of a?‘inities with respect to the exchanger. Thus
the order or af?nity of two constituents with re
which may also include Ca, Mg, Na and others.
The invention is therefore herein illustrated by‘
referring to the ionic exchange treatment of
sugar juice, and such exempli?cation is herein
not to be taken in any limiting sense.
change of their relative concentrations.
The apparent growth of the various strata is,
spect to an exchanger may be reversed by a
in reality, a ‘sequence or chain of successive ionic
displacement actions, inasmuch as the growing
- top stratum displaces a portion of the subsequent
Ionic exchange materials have inherent. tothem 1
a natural order of exchange a?inity with respect
to various ionic substances contained in the solu
tion. For instance, they have a preferential ac
tion for the alkaline earths, such as Ca and Mg
over the alkali metals such as represented by
K and Na, all of which may be contained in vary
ing degrees as so-called impurities in sugar juices.
Hence, from sugar juices the alkali metals with
potassium as a value may be recovered separate
from the alkaline earths. Acom'tic acid and be
taine may also be recovered from sugar juice.
More generally speaking, and in view of what
stratum of ions of another constituent, which in
turn passes the displacement on to the next
stratum that is inferior with regard to its af?nity
to the exchanger, and ‘so on down to the bottom
stratum of the bed. In this way, as the respec
tive strata or bands of the various ionic constitu
ents widen, they also appear to be shifting down
wardly through the bed until even the bottom
stratum of the bed will have been saturated with
the constituent of lowest a?lnity, at which time
the basic exchange capacity of the exchanger will
be considered as exhausted.
-
Just as there manifests itself a scale or order
of a?inity between various ions and the exchanger
during the saturation phase, so does the ex
characteristics, the progress of exhaustion of the
bed can perhaps best be visualized,‘ as follows:
25 changer conversely exhibit a correspondingse
lective reluctance or discrimination in releasing
The exhaustion or saturation of a fresh ex
di?erent ions under the pressure of ions of greater
changer bed with the solution ?OWiIlg downward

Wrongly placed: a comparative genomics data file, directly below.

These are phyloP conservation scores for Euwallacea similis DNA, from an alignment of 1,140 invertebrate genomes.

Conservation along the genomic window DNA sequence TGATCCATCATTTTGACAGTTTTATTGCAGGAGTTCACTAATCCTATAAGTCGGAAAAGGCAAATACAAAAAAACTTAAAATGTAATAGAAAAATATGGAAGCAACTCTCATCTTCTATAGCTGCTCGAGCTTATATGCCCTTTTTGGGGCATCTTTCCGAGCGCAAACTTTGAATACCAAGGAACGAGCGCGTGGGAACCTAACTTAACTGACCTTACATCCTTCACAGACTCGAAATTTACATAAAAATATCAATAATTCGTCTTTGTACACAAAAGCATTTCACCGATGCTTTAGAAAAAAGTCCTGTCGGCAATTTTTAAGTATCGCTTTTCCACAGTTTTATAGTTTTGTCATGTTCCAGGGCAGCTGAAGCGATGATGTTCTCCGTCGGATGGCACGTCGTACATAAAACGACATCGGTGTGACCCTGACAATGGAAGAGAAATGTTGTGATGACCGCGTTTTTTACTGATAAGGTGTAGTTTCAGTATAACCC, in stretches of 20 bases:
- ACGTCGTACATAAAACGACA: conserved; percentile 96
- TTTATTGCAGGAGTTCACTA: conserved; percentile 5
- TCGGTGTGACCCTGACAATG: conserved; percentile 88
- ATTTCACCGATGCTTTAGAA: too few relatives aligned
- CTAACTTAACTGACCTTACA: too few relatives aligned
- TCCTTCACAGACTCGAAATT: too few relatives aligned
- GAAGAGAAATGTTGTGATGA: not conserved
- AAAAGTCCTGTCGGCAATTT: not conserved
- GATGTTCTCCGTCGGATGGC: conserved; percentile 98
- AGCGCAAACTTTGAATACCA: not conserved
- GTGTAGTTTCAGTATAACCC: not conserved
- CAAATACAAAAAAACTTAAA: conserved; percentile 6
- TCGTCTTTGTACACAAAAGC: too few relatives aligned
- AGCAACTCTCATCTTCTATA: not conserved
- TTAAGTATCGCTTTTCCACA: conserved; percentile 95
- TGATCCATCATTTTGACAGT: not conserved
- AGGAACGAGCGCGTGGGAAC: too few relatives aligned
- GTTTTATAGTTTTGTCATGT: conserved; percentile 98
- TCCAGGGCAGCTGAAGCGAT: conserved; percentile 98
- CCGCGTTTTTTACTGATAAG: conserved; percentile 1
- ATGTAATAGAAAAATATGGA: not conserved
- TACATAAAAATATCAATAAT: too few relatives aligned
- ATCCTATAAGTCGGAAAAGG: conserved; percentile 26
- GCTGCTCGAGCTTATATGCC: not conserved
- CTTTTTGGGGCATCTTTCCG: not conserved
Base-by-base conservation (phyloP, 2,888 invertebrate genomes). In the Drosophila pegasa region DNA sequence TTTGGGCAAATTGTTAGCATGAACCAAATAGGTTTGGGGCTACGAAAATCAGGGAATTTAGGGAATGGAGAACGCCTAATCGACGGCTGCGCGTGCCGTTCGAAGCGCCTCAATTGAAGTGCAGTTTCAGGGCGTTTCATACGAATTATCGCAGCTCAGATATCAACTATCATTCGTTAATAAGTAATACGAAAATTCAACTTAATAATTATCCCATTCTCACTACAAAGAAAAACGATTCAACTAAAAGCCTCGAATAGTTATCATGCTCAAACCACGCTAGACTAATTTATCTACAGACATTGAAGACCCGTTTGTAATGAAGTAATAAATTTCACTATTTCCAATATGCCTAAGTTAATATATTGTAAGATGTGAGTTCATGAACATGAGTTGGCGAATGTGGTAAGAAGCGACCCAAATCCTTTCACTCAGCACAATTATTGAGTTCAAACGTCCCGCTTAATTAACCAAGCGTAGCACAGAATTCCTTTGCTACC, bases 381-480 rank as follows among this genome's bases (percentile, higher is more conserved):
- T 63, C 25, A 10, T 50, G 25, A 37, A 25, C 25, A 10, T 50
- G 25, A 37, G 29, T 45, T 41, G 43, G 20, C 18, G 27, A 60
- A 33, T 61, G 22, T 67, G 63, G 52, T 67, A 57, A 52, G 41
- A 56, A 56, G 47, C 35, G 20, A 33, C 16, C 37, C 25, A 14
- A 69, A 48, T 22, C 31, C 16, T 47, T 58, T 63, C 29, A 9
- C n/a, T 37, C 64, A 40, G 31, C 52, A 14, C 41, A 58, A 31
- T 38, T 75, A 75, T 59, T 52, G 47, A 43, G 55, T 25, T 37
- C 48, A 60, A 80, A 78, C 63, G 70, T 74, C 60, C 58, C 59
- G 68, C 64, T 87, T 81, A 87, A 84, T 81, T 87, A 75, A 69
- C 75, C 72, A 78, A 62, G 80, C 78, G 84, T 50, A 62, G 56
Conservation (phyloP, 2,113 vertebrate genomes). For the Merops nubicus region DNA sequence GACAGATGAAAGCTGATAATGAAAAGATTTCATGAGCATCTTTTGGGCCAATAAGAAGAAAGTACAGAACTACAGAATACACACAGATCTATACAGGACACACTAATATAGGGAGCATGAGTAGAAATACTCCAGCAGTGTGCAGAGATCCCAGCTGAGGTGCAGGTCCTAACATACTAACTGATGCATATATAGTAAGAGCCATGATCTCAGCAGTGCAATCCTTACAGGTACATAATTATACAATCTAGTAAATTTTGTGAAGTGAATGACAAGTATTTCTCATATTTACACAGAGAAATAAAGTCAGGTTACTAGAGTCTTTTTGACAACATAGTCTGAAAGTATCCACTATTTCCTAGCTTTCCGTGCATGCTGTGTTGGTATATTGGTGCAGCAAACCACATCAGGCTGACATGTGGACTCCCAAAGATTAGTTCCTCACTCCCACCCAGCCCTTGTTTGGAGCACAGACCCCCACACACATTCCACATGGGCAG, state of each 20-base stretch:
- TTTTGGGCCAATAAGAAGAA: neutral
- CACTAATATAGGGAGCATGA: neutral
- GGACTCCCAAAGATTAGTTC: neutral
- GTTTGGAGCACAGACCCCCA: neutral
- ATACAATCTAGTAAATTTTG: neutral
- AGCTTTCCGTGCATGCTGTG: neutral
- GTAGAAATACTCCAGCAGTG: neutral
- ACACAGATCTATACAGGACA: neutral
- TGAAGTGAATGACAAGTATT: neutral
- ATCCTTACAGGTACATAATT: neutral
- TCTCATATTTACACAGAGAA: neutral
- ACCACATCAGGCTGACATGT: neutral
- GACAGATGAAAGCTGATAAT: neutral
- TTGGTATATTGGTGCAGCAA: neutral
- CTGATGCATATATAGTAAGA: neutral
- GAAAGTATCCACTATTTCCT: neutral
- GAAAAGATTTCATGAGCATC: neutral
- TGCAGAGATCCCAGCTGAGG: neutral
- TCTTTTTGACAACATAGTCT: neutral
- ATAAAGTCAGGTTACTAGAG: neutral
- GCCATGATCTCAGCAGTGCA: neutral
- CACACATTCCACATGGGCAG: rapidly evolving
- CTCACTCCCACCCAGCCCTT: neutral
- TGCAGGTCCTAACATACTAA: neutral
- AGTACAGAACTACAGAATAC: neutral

has just been said with respect to the preferential
ly therethrough proceeds in continuous fashion
from the top to the bottom of the exchanger
body. Hence, there exists, approximately speak
a?lnity during the regeneration phase. That is
to say, if an exchanger bed has been saturated
30 with a variety of ionic constituents taken up by
ing, a dividing line or relatively narrow zone of
the exchanger in a corresponding sequence of
transition between the upper exhausted or satu
strata of the bed, when regenerant solution is
started through the exchanger bed the ?rst part
or fraction of the spent regenerant solution will
contain predominantly those ions for which the
exchanger has the lowest a?inity, and sequen
tially thereafter will contain theions for which,
the exchanger has greater ai?nity. Again, this
sequential discharge of various kinds of ions
rated portion of the exchanger body and the lower
non=exhausted or non-saturated portion of that
body. This dividing line or zone keeps shifting
downwardly through the exchanger body as the
continuously ~through-flowing ‘solution leaves an
increasing exhausted exchanger portion behind
as it advances through a correspondingly decreas
ing portion of non-exhausted or still active ex 40 is due to a chain or sequence of ionic displacement
actions, all in equilibrium with each other, where
changer. However, as the dividing line is not
by the regenerant solution displaces ?rst the ions
necessarily a sharp one, there will be noticed a
in the top strata, which have the highest a?inity
slowing down of the exchange intensity as the
to the exchanger. The displaced ions of the top
"break-throng " point of the exchanger is being
approached. This is a warning that the fresh or 45 strata in turn displace a molar equivalent of the
ions of the subsequent strata, that have a lower
regenerated exchanger should be substituted for
degree of a?inity to the exchanger, and so on
the one nearing saturation. The regeneration of
through the bed until again equilibrium is reached
a bed proceeds in a similar manner through the
as the ions available for exchange in the regen
bed.
solution will then all have been taken up
Now, after theexhaustion of the exchanger 50 erant
by the exchanger.
has proceeded part way down the bed, there will
Considering these preferential displacement or
have been formed in the exhausted portion a
equilibrium conditions, it is possible according
number of strata corresponding to various ionic
to this invention to cause the discharge and isola
constituents that are being collected in the ex
tion of ions present in a bottom strata of an ex
changer, the sequence of the strata correspond
hausted exchanger bed, by sending through the
ing to the order of a?inities of the constituents
bed a solution containing ions adapted to displace
with respect to the'exchanger. That is to say,
any of the ions in the strata above, that is'to say,
the constituent having the greatest a?inity will
by causing a displacement from the upper strata
be found to be substantially represented in the
top strata, with the other constituents following 60 of the molar equivalent of the bottom strata ions
to be isolated. Thus, if a solution is passed
in subsequent lower strata in the order of their
through the exhausted exchanger bed, containing
a?inity. As the solution continues to ?ow and
a suitable concentration of cations having a
the exhaustion proceeds accordingly, the various
greater a?inity to the exchanger than the ions
strata will appear to grow in depth until their
aggregate depth will occupy the total e?’ective 65 ‘already present in the top strata, there will take